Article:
CHALK one up for the Golden State.
Taco Bell, one of California's best-known fast-food companies, has decided not to make a run for the Texas border. Since company officials announced their intention to consider transferring headquarters from Irvine, Calif., to Dallas in March, top state officials had been trying to halt the move. A tug of war ensued involving calls from both California Gov. Pete Wilson (R) and state Assembly Speaker Willie Brown (D), as well as the rejection of a bill that would have given tax credits to large corporations that expanded operations in California.
The announcement came last Friday that this subsidiary of PepsiCo Inc. would keep its headquarters and about 1,000 jobs in Orange County.
``The move will have repercussions because the company is so high-profile, and others have been watching closely,'' says Joel Kotkin, senior fellow for the Denver Center for the New West. California has lost 500,000 to 800,000 jobs since 1990, and scores of companies have been wooed to nearby states such as Utah and Arizona by state delegations offering lower taxes, fewer environmental restrictions, and less regulation.
MR. Kotkin says the Taco Bell case will help stop the appearance of a business exodus at a time when more indicators show that the state is starting to rebound.
Taco Bell had been offered dozens of sites in Georgia and Texas and had also been wooed personally by Texas Gov. Ann Richards (D). The Richards offer included $10 million in tax breaks, no state income tax, and fewer governmental regulations than California.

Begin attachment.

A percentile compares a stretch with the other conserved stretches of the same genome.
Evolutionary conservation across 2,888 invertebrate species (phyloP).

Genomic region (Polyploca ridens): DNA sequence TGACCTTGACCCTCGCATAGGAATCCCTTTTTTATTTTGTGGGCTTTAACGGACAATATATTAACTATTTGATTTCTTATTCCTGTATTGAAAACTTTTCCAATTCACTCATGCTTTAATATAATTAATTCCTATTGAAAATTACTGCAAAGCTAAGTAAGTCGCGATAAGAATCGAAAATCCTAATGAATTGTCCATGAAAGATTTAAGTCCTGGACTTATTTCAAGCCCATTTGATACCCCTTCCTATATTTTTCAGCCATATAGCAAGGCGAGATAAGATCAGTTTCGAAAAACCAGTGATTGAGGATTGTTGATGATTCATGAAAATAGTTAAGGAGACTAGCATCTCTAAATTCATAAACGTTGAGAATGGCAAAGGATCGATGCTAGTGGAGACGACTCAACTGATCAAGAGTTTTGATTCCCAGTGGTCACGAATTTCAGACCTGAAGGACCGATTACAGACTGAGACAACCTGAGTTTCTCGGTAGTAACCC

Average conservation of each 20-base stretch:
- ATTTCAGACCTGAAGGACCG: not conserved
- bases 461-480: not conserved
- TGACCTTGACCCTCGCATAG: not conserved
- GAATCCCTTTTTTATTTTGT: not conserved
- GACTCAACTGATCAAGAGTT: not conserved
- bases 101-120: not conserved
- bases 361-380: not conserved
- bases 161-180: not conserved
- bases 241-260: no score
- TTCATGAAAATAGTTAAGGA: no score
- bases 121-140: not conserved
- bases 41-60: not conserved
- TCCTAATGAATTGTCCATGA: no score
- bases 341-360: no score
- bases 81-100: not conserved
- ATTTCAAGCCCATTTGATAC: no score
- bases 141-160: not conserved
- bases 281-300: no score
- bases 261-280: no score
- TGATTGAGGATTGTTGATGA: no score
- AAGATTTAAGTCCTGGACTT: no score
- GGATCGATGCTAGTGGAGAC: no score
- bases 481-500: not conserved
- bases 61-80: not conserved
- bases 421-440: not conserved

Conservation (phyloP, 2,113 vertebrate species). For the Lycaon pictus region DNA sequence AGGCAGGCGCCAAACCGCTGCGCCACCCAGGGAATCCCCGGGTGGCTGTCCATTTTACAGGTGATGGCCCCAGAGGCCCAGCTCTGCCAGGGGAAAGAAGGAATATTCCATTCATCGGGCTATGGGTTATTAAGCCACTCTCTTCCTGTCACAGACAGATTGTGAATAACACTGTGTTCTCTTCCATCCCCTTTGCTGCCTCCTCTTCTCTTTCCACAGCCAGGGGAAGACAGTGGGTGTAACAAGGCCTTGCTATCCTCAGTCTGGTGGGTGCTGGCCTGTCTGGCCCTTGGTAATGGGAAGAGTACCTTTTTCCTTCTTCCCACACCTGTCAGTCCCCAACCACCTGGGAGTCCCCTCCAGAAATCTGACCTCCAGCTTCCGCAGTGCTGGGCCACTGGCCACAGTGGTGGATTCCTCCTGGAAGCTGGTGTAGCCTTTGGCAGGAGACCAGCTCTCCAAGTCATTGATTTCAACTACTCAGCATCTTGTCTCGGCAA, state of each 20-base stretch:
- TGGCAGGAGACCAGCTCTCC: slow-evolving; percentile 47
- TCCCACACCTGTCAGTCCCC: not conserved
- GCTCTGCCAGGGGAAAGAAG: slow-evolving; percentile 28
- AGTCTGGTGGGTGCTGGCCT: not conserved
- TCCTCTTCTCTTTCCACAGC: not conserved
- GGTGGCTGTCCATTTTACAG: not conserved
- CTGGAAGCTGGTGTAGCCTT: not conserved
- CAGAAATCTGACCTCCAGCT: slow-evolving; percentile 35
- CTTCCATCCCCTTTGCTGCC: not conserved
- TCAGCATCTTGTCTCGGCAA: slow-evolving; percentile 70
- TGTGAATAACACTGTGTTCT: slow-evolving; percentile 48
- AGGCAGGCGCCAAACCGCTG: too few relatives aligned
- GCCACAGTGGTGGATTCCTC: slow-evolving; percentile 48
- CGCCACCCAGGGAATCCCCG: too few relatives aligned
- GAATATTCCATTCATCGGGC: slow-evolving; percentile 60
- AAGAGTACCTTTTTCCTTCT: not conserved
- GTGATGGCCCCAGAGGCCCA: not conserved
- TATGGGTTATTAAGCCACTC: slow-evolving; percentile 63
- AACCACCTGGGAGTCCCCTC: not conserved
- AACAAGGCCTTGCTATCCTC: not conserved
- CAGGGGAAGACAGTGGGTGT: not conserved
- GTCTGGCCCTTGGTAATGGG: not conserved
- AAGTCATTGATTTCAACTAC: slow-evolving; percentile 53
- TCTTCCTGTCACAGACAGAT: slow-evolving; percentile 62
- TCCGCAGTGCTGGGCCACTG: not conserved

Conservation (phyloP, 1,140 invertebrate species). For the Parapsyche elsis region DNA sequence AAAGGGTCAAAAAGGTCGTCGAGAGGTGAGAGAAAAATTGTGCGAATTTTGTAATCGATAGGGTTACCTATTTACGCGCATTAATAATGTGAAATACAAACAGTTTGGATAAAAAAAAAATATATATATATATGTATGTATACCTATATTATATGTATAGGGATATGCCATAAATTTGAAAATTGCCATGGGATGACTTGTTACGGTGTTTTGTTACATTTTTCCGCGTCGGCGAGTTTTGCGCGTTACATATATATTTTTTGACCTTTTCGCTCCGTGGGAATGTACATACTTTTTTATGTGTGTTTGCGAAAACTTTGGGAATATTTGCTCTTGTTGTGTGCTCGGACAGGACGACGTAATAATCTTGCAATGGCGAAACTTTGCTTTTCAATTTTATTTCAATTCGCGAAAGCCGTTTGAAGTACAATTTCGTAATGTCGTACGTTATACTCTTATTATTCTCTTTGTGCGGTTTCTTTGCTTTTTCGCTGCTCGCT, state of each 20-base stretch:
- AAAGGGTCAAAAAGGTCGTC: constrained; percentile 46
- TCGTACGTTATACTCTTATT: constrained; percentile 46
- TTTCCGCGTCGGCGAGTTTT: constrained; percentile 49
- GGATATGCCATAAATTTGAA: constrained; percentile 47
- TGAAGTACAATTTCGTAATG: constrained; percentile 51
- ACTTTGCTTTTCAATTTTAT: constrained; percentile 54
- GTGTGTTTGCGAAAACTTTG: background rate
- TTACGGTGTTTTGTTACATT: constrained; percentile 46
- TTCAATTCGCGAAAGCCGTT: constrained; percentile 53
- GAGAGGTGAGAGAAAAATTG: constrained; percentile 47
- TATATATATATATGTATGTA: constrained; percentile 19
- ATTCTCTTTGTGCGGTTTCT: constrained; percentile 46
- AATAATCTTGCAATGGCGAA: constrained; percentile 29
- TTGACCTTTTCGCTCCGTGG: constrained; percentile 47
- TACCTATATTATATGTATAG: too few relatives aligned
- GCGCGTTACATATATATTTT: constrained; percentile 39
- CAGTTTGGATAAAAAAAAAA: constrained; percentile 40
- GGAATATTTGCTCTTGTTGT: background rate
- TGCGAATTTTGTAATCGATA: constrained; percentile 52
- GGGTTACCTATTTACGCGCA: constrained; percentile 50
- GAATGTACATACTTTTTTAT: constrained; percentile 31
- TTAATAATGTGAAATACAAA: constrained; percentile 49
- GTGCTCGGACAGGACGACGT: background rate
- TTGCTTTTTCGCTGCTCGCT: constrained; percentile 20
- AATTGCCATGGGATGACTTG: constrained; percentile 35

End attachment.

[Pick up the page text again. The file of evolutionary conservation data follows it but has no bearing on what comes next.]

Shuwa Investment Corporation, a Tokyo-based real estate firm, is credited with helping convince Taco Bell to stay. Because California's regional slump in commercial real estate has continued longer than that of the nation as a whole, Shuwa was anxious not to lose another high-profile tenant. The firm offered half-price on office rent and a $4 million remodeling package to accommodate Taco Bell's need to expand by up to 50 percent.
According to John Martin, chief executive officer of Taco Bell, the company's change of heart - as well as its decision to scrap plans to build headquarters of its own in Atlanta or Charlotte, N.C. - was dictated by the bottom line.
``The economics of building a new facility just didn't make sense in today's environment,'' Mr. Martin said on Friday in a press release.
``It's a symbolic victory for the state at a crucial time,'' says Jack Kyser, president of the Los Angeles Economic Development Corporation. Last summer, the state legislature passed a reform package that included a revamp of costly workers' compensation, insurance laws, and tax credits for investments in new machinery. Governor Wilson and Democratic challenger Kathleen Brown are head-to-head in a gubernatorial race with both sides claiming job creation as a No. 1 priority. And Sacramento lawmakers are now trying to shore up the projected $3 billion to $4 billion deficit in the state budget.
``It shows others that the state is trying to improve the business climate and is taking business flight seriously,'' Kotkin says.